Looking at Gemini´s spacesuit G-4C I always wonder how did they make the neck joint able to swivel, allowing the user to look at both directions? Wouldnt be easier to make a slightly bigger helmet (i.e. SK-1 for Vostok) with a large faceplate visor?
Let's find a bigger version of the image that you attach and blow it up:
As you can see, they used bearing with an arc rail to hold the umbilical in place. The outer ring of the bearing is attached to the collar of the suit, and the helmet slides into a locked position and attaches to the inner ring of the bearing. Similar bearings are still used on newer EVA suits in hips and gloves, and some newer designs to support future human exploration of Mars use even more of them at various angles (two in pairs at a canted angle to each other) to enable more natural joint movement.
See image gallery at the source of above image I crop (basically I found it by drag-dropping your image into Google Image Search's search bar and cropped from the highest resolution it found), and there's some more information regarding bearings on NASA's Learn About Spacesuits page.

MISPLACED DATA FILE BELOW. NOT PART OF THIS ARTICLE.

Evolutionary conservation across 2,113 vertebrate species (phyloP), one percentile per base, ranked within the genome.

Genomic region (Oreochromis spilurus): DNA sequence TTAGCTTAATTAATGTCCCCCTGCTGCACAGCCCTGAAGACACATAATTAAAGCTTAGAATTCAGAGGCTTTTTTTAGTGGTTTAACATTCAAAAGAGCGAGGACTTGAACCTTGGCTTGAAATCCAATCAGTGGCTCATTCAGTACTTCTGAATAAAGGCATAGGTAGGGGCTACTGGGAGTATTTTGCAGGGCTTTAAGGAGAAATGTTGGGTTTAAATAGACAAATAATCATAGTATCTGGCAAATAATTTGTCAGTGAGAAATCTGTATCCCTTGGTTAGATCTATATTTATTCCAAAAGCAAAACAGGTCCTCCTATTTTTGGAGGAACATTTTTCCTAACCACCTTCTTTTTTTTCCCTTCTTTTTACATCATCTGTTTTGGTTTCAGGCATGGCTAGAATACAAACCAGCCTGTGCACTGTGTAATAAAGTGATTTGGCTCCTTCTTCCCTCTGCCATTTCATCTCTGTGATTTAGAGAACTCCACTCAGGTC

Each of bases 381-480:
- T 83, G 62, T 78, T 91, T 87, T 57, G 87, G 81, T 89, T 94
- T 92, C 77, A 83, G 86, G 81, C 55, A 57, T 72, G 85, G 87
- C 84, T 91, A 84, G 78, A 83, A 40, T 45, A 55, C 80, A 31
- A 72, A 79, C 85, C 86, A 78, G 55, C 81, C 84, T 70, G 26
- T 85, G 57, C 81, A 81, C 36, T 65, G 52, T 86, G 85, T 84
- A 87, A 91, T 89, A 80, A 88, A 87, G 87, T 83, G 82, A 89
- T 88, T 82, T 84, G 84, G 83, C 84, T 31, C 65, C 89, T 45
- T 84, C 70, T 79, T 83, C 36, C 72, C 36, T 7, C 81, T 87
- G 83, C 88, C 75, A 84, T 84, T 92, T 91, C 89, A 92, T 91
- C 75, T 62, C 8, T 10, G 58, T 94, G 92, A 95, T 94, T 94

I don't know the exact details of the Gemini suit, but here are some contemporaneous patents that describe similar joints. The different parts are in red and blue, bearings in green and o-rings yellow.
Omni-directional high altitude helmet, US3030626A by Leonard F Shepard, filed 1958:
It's basically a large ball bearing with an o-ring, both in such an arrangement that the internal pressure makes them tighter.
High altitude helmet, US3293659A, again by by Leonard F Shepard of International Latex Corp, filed 1964:
This patent most resembles the Gemini helmet. This apparently only has ball bearings and a tight fit...
Finally, Hard space suit, US3405406A by Hubert C Vykukal of NASA, filed in 1966:
Again, a bearing (oriented differently) and an o-ring, made "of a plastic material such as nylon or Delrin".